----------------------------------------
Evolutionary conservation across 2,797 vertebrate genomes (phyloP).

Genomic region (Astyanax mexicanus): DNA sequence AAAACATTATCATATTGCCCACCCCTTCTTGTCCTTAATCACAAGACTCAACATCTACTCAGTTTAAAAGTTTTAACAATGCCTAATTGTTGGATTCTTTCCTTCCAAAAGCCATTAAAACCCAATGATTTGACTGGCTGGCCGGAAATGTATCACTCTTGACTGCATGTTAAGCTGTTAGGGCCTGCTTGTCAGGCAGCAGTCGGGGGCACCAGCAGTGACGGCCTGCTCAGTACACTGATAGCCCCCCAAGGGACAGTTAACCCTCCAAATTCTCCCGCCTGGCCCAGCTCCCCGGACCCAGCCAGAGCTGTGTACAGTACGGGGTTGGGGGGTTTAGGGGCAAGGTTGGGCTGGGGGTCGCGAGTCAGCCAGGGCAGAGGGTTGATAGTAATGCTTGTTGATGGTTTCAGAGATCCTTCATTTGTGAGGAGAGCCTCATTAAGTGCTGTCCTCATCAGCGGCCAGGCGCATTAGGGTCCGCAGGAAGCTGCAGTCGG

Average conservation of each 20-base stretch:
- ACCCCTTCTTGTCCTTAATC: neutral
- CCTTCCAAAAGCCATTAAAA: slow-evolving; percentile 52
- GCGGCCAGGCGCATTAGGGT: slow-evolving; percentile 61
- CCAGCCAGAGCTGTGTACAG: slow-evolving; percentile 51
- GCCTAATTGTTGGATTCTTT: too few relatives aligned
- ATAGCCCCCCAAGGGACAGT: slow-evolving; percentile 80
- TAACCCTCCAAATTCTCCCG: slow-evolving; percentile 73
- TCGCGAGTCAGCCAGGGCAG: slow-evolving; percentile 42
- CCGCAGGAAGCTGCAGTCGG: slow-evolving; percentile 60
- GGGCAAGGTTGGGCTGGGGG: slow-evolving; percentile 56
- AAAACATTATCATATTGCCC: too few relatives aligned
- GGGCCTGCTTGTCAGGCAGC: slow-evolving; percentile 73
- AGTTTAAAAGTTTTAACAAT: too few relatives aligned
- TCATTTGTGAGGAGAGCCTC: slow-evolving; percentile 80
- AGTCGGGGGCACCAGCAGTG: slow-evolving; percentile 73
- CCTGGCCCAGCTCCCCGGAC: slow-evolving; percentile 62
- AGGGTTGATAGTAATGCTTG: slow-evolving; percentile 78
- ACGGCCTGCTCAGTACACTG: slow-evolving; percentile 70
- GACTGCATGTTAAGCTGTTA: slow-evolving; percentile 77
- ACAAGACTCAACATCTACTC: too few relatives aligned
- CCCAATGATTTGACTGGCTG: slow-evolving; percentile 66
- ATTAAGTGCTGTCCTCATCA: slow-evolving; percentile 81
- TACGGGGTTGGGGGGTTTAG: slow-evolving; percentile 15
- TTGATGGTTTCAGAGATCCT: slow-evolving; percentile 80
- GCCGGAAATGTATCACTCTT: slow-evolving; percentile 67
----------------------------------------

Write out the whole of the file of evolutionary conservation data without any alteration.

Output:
Evolutionary conservation across 2,797 vertebrate genomes (phyloP).

Genomic region (Astyanax mexicanus): DNA sequence AAAACATTATCATATTGCCCACCCCTTCTTGTCCTTAATCACAAGACTCAACATCTACTCAGTTTAAAAGTTTTAACAATGCCTAATTGTTGGATTCTTTCCTTCCAAAAGCCATTAAAACCCAATGATTTGACTGGCTGGCCGGAAATGTATCACTCTTGACTGCATGTTAAGCTGTTAGGGCCTGCTTGTCAGGCAGCAGTCGGGGGCACCAGCAGTGACGGCCTGCTCAGTACACTGATAGCCCCCCAAGGGACAGTTAACCCTCCAAATTCTCCCGCCTGGCCCAGCTCCCCGGACCCAGCCAGAGCTGTGTACAGTACGGGGTTGGGGGGTTTAGGGGCAAGGTTGGGCTGGGGGTCGCGAGTCAGCCAGGGCAGAGGGTTGATAGTAATGCTTGTTGATGGTTTCAGAGATCCTTCATTTGTGAGGAGAGCCTCATTAAGTGCTGTCCTCATCAGCGGCCAGGCGCATTAGGGTCCGCAGGAAGCTGCAGTCGG

Average conservation of each 20-base stretch:
- ACCCCTTCTTGTCCTTAATC: neutral
- CCTTCCAAAAGCCATTAAAA: slow-evolving; percentile 52
- GCGGCCAGGCGCATTAGGGT: slow-evolving; percentile 61
- CCAGCCAGAGCTGTGTACAG: slow-evolving; percentile 51
- GCCTAATTGTTGGATTCTTT: too few relatives aligned
- ATAGCCCCCCAAGGGACAGT: slow-evolving; percentile 80
- TAACCCTCCAAATTCTCCCG: slow-evolving; percentile 73
- TCGCGAGTCAGCCAGGGCAG: slow-evolving; percentile 42
- CCGCAGGAAGCTGCAGTCGG: slow-evolving; percentile 60
- GGGCAAGGTTGGGCTGGGGG: slow-evolving; percentile 56
- AAAACATTATCATATTGCCC: too few relatives aligned
- GGGCCTGCTTGTCAGGCAGC: slow-evolving; percentile 73
- AGTTTAAAAGTTTTAACAAT: too few relatives aligned
- TCATTTGTGAGGAGAGCCTC: slow-evolving; percentile 80
- AGTCGGGGGCACCAGCAGTG: slow-evolving; percentile 73
- CCTGGCCCAGCTCCCCGGAC: slow-evolving; percentile 62
- AGGGTTGATAGTAATGCTTG: slow-evolving; percentile 78
- ACGGCCTGCTCAGTACACTG: slow-evolving; percentile 70
- GACTGCATGTTAAGCTGTTA: slow-evolving; percentile 77
- ACAAGACTCAACATCTACTC: too few relatives aligned
- CCCAATGATTTGACTGGCTG: slow-evolving; percentile 66
- ATTAAGTGCTGTCCTCATCA: slow-evolving; percentile 81
- TACGGGGTTGGGGGGTTTAG: slow-evolving; percentile 15
- TTGATGGTTTCAGAGATCCT: slow-evolving; percentile 80
- GCCGGAAATGTATCACTCTT: slow-evolving; percentile 67